The immunosuppressive drug FK506 (also known as Tacrolimus or Prograf®) is often administered to patients receiving transplants to prevent organ rejection. Dervatives of the drug are also usually used in the therapy of autoimmune diseases. FK506 inhibits T-cell activation by binding to members of the FK506-binding protein (FKBP) family. Interestingly, FK506, and several molecules with similar structures, also demonstrate neuroprotective and neuroregenerative effects in a wide range of animal models mimicking Parkinson's disease, dementia, stroke, and nerve damage.........

Posted by: Daniel      Permalink         Source


May 12, 2006, 6:55 AM CT

Mobile DNA Part of Evolution's Toolbox

Mobile DNA Part of Evolution's Toolbox
The repeated copying of a small segment of DNA in the genome of a primeval fish may have been crucial to the transition of ancient animals from sea to land, or to later key evolutionary changes in land vertebrates. The discovery is "tantalizing evidence" that copied DNA elements known as retroposons could be an important source of evolutionary innovations, says the director of the research, Howard Hughes Medical Institute investigator David Haussler.

"The big question is whether this is a special case or whether it's the tip of the iceberg," says Haussler, who is at the University of California, Santa Cruz. A report on the research is reported in the May 4, 2006, issue of the journal Nature.

Haussler and colleagues were led to the discovery through their work on what they call "ultraconserved elements"-segments of DNA hundreds of nucleotides long that are almost exactly the same in a wide variety of vertebrate organisms. Haussler and postdoctoral fellow Gill Bejerano discovered the ultraconserved elements in 2003, and since then they have been trying to figure out how they arose and what function they serve.

One ultraconserved element in particular caught their eye. "We were very interested in this sequence, because it had many copies elsewhere in the genome," says Bejerano, who is the first author of the study. Close copies of the sequence were ubiquitous in amphibians, birds, and mammals, indicating that it served an important function. "We found it in every species for which we have genomes, from frogs to humans," says Bejerano.........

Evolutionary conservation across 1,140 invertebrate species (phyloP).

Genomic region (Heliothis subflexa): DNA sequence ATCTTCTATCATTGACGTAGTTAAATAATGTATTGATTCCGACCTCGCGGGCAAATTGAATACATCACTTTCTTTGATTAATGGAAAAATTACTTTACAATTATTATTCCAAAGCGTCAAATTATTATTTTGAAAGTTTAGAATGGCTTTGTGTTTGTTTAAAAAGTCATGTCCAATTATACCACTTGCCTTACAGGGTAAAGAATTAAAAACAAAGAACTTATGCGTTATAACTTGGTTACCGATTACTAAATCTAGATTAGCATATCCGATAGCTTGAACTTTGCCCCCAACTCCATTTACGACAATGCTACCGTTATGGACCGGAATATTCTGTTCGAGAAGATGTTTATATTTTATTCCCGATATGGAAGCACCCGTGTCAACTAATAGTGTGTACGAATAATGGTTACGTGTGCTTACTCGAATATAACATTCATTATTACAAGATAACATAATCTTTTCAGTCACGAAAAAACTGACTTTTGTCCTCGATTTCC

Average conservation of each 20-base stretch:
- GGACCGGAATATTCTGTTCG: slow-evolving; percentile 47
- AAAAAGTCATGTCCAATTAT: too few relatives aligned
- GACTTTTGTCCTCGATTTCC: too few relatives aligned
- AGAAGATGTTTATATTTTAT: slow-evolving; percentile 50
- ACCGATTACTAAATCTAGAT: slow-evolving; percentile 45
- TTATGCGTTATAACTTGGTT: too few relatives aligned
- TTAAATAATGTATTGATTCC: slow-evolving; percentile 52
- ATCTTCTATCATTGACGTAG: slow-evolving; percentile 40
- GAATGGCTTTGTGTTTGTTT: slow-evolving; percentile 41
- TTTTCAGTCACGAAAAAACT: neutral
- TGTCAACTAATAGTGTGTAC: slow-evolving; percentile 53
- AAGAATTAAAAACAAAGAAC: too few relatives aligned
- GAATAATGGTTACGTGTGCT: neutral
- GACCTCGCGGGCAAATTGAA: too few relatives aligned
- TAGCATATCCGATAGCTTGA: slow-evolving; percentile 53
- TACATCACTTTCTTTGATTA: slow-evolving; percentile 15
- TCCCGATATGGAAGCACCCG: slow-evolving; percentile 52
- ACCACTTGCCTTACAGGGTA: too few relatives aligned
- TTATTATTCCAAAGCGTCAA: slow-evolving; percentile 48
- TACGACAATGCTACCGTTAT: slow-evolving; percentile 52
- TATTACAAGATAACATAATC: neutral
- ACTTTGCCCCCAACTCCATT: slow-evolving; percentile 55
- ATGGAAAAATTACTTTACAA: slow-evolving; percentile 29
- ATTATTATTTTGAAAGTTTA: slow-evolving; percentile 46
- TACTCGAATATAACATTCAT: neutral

Posted by: Scott      Permalink         Source


May 12, 2006, 6:52 AM CT

Epstein-Barr Virus And Multiple Sclerosis

Epstein-Barr Virus And Multiple Sclerosis
Scientists have found that patients with multiple sclerosis (MS) carry a population of immune cells that overreact to Epstein-Barr virus. The virus, which causes mononucleosis and may contribute to some cancers, has long been suspected to play a role in MS. However, the mechanism linking the virus to the disease was poorly understood.

Researchers believe that MS-which can cause vision problems, muscle weakness, and difficulty with coordination and balance-is a result of the immune system attacking the body's own nervous system. Not everyone who is infected with Epstein-Barr develops MS, but the results of the new study, reported in the June 2006, issue of the journal Brain, suggest that some individuals' uncommonly strong reaction to the virus may trigger the disease. The findings could lead to new therapeutic strategies for better control of the damage caused in this autoimmune disorder.

The culprit, the scientists say, may be a population of T cells that helps boost other components of the immune system in response to the virus. "What we discovered in the peripheral blood of the MS patients were T cells that appeared to be primed for action against EBV," said Nancy Edwards, an HHMI-NIH research scholar at the National Institutes of Health (NIH) and co-author of the paper, which was published in advance online.........

Posted by: Daniel      Permalink         Source


May 9, 2006, 11:52 PM CT

Stem Cell Fusion Occurs In Tumors

Stem Cell Fusion Occurs In Tumors
An Oregon Health & Science University study is adding credence to an increasingly popular theory that fusion is what bonds stem cells with bone marrow cells to regenerate organ tissue.

Researchers in the OHSU School of Medicine found that transplanted cells derived from adult bone marrow can fuse with intestinal stem cells of both normal and diseased tissue comprising the cellular lining of intestinal walls, known as the epithelium. The findings, reported recently in the Proceedings of the National Academy of Sciences, point to the integral role of bone marrow-derived cells in not only regeneration of damaged tissue, but also disease progression.

"It's the first observation that there's fusion at the level of stem cells," said the study's corresponding author, Melissa Wong, Ph.D., assistant professor of dermatology, and cell and developmental biology. "Second, we're seeing cell fusion in tumors and we think that this concept is an underappreciated mechanism for promoting tumor growth. Our findings have implications on how tissues regenerate and how, in the process of this regeneration, cells may become prone to future problems. ".

Eventhough the tumor in her study did not "initiate" tumors or become cancerous, Wong believes the fusion process is one explanation for how tumors acquire genetic instability and have the potential to give rise to cancerous cancer.........

Posted by: Janet      Permalink         Source



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Did you know?
Scientists at Yale have brought to light a mechanism that regulates the way an internal organelle, the Golgi apparatus, duplicates as cells prepare to divide, according to a report in Science Express.Graham Warren, professor of cell biology, and colleagues at Yale study Trypanosoma brucei, the parasite that causes Sleeping Sickness. Like a number of parasites, it is exceptionally streamlined and has only one of each internal organelle, making it ideal for studying processes of more complex organisms that have a number of copies in each cell.